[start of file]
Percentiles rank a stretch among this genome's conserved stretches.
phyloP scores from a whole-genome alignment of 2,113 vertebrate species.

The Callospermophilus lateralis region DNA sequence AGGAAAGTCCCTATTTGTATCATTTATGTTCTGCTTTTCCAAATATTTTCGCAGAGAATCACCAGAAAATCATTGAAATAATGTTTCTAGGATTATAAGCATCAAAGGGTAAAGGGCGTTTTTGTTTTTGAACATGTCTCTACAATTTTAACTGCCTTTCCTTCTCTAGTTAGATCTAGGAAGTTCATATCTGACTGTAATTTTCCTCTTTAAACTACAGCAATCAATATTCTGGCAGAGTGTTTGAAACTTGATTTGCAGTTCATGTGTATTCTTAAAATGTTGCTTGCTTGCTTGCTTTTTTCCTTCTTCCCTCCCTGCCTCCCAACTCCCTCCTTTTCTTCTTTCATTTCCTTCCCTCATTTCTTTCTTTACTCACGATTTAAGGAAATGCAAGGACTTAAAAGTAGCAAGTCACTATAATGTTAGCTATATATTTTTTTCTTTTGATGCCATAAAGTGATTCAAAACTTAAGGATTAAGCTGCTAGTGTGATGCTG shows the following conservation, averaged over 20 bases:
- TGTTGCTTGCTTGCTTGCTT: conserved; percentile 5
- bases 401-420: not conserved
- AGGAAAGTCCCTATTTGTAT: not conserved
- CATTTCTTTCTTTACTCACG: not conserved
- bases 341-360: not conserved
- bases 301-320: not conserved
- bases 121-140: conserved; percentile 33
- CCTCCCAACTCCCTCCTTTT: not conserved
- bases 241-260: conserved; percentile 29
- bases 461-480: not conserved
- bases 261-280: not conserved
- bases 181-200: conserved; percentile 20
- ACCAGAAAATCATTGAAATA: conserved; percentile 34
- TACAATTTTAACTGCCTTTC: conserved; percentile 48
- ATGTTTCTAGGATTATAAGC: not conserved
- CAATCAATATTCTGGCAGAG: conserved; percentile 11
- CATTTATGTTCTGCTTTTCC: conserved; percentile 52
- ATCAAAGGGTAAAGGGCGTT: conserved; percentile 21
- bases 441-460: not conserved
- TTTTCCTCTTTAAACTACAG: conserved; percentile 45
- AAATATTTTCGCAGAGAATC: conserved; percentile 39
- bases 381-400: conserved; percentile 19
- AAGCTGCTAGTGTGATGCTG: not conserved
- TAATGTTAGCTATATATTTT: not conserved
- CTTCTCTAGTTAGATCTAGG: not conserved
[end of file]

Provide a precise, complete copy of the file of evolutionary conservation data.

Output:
Percentiles rank a stretch among this genome's conserved stretches.
phyloP scores from a whole-genome alignment of 2,113 vertebrate species.

The Callospermophilus lateralis region DNA sequence AGGAAAGTCCCTATTTGTATCATTTATGTTCTGCTTTTCCAAATATTTTCGCAGAGAATCACCAGAAAATCATTGAAATAATGTTTCTAGGATTATAAGCATCAAAGGGTAAAGGGCGTTTTTGTTTTTGAACATGTCTCTACAATTTTAACTGCCTTTCCTTCTCTAGTTAGATCTAGGAAGTTCATATCTGACTGTAATTTTCCTCTTTAAACTACAGCAATCAATATTCTGGCAGAGTGTTTGAAACTTGATTTGCAGTTCATGTGTATTCTTAAAATGTTGCTTGCTTGCTTGCTTTTTTCCTTCTTCCCTCCCTGCCTCCCAACTCCCTCCTTTTCTTCTTTCATTTCCTTCCCTCATTTCTTTCTTTACTCACGATTTAAGGAAATGCAAGGACTTAAAAGTAGCAAGTCACTATAATGTTAGCTATATATTTTTTTCTTTTGATGCCATAAAGTGATTCAAAACTTAAGGATTAAGCTGCTAGTGTGATGCTG shows the following conservation, averaged over 20 bases:
- TGTTGCTTGCTTGCTTGCTT: conserved; percentile 5
- bases 401-420: not conserved
- AGGAAAGTCCCTATTTGTAT: not conserved
- CATTTCTTTCTTTACTCACG: not conserved
- bases 341-360: not conserved
- bases 301-320: not conserved
- bases 121-140: conserved; percentile 33
- CCTCCCAACTCCCTCCTTTT: not conserved
- bases 241-260: conserved; percentile 29
- bases 461-480: not conserved
- bases 261-280: not conserved
- bases 181-200: conserved; percentile 20
- ACCAGAAAATCATTGAAATA: conserved; percentile 34
- TACAATTTTAACTGCCTTTC: conserved; percentile 48
- ATGTTTCTAGGATTATAAGC: not conserved
- CAATCAATATTCTGGCAGAG: conserved; percentile 11
- CATTTATGTTCTGCTTTTCC: conserved; percentile 52
- ATCAAAGGGTAAAGGGCGTT: conserved; percentile 21
- bases 441-460: not conserved
- TTTTCCTCTTTAAACTACAG: conserved; percentile 45
- AAATATTTTCGCAGAGAATC: conserved; percentile 39
- bases 381-400: conserved; percentile 19
- AAGCTGCTAGTGTGATGCTG: not conserved
- TAATGTTAGCTATATATTTT: not conserved
- CTTCTCTAGTTAGATCTAGG: not conserved